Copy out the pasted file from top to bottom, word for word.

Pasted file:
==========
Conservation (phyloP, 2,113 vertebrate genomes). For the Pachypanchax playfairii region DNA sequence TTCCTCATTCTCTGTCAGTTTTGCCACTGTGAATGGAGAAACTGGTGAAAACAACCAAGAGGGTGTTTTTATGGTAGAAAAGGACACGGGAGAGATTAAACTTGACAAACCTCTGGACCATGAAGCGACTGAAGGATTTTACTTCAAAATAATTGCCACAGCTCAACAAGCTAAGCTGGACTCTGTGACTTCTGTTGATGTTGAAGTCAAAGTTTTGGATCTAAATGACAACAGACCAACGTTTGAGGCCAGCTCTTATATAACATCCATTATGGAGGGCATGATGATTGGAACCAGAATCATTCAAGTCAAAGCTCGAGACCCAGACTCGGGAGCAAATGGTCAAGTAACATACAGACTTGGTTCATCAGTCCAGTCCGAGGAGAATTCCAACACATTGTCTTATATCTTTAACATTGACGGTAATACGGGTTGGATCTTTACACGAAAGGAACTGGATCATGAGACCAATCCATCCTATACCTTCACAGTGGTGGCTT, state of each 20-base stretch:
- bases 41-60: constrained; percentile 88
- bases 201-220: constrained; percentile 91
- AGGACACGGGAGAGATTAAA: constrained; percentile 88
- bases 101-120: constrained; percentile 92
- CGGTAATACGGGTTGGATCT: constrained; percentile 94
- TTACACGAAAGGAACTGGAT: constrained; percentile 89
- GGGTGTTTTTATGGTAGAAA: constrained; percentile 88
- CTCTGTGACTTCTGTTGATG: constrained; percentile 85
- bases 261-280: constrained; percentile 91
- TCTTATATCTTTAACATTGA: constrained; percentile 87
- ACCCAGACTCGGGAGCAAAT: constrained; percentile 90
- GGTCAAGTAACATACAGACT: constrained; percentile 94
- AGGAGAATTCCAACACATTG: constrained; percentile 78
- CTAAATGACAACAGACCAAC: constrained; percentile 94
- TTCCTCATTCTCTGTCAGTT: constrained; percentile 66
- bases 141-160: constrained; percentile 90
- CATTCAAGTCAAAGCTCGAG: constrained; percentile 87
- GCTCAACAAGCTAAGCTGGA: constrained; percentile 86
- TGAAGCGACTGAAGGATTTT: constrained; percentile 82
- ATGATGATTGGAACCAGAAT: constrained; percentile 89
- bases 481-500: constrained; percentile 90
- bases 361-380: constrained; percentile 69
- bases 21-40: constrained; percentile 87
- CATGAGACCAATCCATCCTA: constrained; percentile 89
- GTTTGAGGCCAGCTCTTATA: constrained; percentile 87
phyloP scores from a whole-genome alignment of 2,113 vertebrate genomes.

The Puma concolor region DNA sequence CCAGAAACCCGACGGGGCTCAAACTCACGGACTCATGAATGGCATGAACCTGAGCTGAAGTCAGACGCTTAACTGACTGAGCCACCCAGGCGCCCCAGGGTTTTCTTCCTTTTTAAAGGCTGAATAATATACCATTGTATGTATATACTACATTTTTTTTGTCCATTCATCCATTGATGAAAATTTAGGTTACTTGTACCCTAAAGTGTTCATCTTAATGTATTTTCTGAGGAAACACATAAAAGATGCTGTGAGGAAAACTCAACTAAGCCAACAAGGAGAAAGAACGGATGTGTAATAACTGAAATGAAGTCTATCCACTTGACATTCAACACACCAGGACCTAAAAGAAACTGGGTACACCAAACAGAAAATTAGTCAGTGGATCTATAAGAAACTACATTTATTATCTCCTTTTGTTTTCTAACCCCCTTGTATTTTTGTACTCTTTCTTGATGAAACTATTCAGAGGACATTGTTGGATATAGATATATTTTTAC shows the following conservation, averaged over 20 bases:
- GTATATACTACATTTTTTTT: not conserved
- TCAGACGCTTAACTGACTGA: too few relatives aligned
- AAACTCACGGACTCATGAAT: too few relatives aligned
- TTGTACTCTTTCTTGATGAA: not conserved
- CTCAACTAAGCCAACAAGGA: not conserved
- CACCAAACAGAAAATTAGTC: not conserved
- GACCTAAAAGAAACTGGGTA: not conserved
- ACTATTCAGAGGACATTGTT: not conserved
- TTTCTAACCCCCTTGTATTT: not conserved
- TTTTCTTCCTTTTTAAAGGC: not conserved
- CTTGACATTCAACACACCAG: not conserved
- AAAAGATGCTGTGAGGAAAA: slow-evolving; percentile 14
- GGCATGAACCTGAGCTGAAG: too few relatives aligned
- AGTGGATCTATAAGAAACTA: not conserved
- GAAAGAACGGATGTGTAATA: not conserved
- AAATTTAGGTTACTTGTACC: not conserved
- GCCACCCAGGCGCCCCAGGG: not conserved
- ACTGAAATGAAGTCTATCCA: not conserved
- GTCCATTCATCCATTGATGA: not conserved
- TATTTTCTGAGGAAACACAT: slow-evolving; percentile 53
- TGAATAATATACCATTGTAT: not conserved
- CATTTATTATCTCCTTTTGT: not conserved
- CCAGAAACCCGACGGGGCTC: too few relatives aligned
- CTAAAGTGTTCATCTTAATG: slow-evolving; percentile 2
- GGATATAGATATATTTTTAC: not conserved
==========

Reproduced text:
Conservation (phyloP, 2,113 vertebrate genomes). For the Pachypanchax playfairii region DNA sequence TTCCTCATTCTCTGTCAGTTTTGCCACTGTGAATGGAGAAACTGGTGAAAACAACCAAGAGGGTGTTTTTATGGTAGAAAAGGACACGGGAGAGATTAAACTTGACAAACCTCTGGACCATGAAGCGACTGAAGGATTTTACTTCAAAATAATTGCCACAGCTCAACAAGCTAAGCTGGACTCTGTGACTTCTGTTGATGTTGAAGTCAAAGTTTTGGATCTAAATGACAACAGACCAACGTTTGAGGCCAGCTCTTATATAACATCCATTATGGAGGGCATGATGATTGGAACCAGAATCATTCAAGTCAAAGCTCGAGACCCAGACTCGGGAGCAAATGGTCAAGTAACATACAGACTTGGTTCATCAGTCCAGTCCGAGGAGAATTCCAACACATTGTCTTATATCTTTAACATTGACGGTAATACGGGTTGGATCTTTACACGAAAGGAACTGGATCATGAGACCAATCCATCCTATACCTTCACAGTGGTGGCTT, state of each 20-base stretch:
- bases 41-60: constrained; percentile 88
- bases 201-220: constrained; percentile 91
- AGGACACGGGAGAGATTAAA: constrained; percentile 88
- bases 101-120: constrained; percentile 92
- CGGTAATACGGGTTGGATCT: constrained; percentile 94
- TTACACGAAAGGAACTGGAT: constrained; percentile 89
- GGGTGTTTTTATGGTAGAAA: constrained; percentile 88
- CTCTGTGACTTCTGTTGATG: constrained; percentile 85
- bases 261-280: constrained; percentile 91
- TCTTATATCTTTAACATTGA: constrained; percentile 87
- ACCCAGACTCGGGAGCAAAT: constrained; percentile 90
- GGTCAAGTAACATACAGACT: constrained; percentile 94
- AGGAGAATTCCAACACATTG: constrained; percentile 78
- CTAAATGACAACAGACCAAC: constrained; percentile 94
- TTCCTCATTCTCTGTCAGTT: constrained; percentile 66
- bases 141-160: constrained; percentile 90
- CATTCAAGTCAAAGCTCGAG: constrained; percentile 87
- GCTCAACAAGCTAAGCTGGA: constrained; percentile 86
- TGAAGCGACTGAAGGATTTT: constrained; percentile 82
- ATGATGATTGGAACCAGAAT: constrained; percentile 89
- bases 481-500: constrained; percentile 90
- bases 361-380: constrained; percentile 69
- bases 21-40: constrained; percentile 87
- CATGAGACCAATCCATCCTA: constrained; percentile 89
- GTTTGAGGCCAGCTCTTATA: constrained; percentile 87
phyloP scores from a whole-genome alignment of 2,113 vertebrate genomes.

The Puma concolor region DNA sequence CCAGAAACCCGACGGGGCTCAAACTCACGGACTCATGAATGGCATGAACCTGAGCTGAAGTCAGACGCTTAACTGACTGAGCCACCCAGGCGCCCCAGGGTTTTCTTCCTTTTTAAAGGCTGAATAATATACCATTGTATGTATATACTACATTTTTTTTGTCCATTCATCCATTGATGAAAATTTAGGTTACTTGTACCCTAAAGTGTTCATCTTAATGTATTTTCTGAGGAAACACATAAAAGATGCTGTGAGGAAAACTCAACTAAGCCAACAAGGAGAAAGAACGGATGTGTAATAACTGAAATGAAGTCTATCCACTTGACATTCAACACACCAGGACCTAAAAGAAACTGGGTACACCAAACAGAAAATTAGTCAGTGGATCTATAAGAAACTACATTTATTATCTCCTTTTGTTTTCTAACCCCCTTGTATTTTTGTACTCTTTCTTGATGAAACTATTCAGAGGACATTGTTGGATATAGATATATTTTTAC shows the following conservation, averaged over 20 bases:
- GTATATACTACATTTTTTTT: not conserved
- TCAGACGCTTAACTGACTGA: too few relatives aligned
- AAACTCACGGACTCATGAAT: too few relatives aligned
- TTGTACTCTTTCTTGATGAA: not conserved
- CTCAACTAAGCCAACAAGGA: not conserved
- CACCAAACAGAAAATTAGTC: not conserved
- GACCTAAAAGAAACTGGGTA: not conserved
- ACTATTCAGAGGACATTGTT: not conserved
- TTTCTAACCCCCTTGTATTT: not conserved
- TTTTCTTCCTTTTTAAAGGC: not conserved
- CTTGACATTCAACACACCAG: not conserved
- AAAAGATGCTGTGAGGAAAA: slow-evolving; percentile 14
- GGCATGAACCTGAGCTGAAG: too few relatives aligned
- AGTGGATCTATAAGAAACTA: not conserved
- GAAAGAACGGATGTGTAATA: not conserved
- AAATTTAGGTTACTTGTACC: not conserved
- GCCACCCAGGCGCCCCAGGG: not conserved
- ACTGAAATGAAGTCTATCCA: not conserved
- GTCCATTCATCCATTGATGA: not conserved
- TATTTTCTGAGGAAACACAT: slow-evolving; percentile 53
- TGAATAATATACCATTGTAT: not conserved
- CATTTATTATCTCCTTTTGT: not conserved
- CCAGAAACCCGACGGGGCTC: too few relatives aligned
- CTAAAGTGTTCATCTTAATG: slow-evolving; percentile 2
- GGATATAGATATATTTTTAC: not conserved